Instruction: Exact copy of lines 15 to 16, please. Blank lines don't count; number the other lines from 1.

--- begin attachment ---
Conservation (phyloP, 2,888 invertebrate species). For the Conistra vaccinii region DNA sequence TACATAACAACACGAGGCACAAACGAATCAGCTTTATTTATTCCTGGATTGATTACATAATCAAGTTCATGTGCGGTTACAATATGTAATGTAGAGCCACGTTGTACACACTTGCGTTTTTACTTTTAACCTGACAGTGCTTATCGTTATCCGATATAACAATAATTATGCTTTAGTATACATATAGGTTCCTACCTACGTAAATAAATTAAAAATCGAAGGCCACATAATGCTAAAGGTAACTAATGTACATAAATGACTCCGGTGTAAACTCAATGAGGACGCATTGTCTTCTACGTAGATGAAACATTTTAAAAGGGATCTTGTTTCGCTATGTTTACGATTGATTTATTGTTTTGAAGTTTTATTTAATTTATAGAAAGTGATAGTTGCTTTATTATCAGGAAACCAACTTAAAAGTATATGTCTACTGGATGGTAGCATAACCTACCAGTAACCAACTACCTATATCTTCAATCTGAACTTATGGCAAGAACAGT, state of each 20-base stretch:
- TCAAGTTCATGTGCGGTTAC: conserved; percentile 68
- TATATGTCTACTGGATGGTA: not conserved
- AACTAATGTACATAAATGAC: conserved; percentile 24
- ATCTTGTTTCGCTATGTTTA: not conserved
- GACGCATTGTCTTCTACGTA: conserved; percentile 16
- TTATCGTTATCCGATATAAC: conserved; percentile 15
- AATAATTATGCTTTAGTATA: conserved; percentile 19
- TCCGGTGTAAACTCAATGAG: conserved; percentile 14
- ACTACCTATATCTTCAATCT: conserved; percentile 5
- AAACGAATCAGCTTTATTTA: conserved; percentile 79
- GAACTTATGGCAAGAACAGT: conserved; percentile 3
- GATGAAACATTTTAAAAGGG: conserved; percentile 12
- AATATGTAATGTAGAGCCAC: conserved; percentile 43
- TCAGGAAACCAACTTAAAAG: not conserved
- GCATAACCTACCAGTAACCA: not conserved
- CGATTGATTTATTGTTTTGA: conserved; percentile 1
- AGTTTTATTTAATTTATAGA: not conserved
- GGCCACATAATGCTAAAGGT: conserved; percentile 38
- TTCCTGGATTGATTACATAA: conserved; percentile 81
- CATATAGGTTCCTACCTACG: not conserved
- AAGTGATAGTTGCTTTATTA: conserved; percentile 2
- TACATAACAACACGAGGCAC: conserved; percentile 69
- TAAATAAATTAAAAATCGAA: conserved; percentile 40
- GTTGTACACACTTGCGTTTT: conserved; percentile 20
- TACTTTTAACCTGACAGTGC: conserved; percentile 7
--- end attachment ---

- TCAGGAAACCAACTTAAAAG: not conserved
- GCATAACCTACCAGTAACCA: not conserved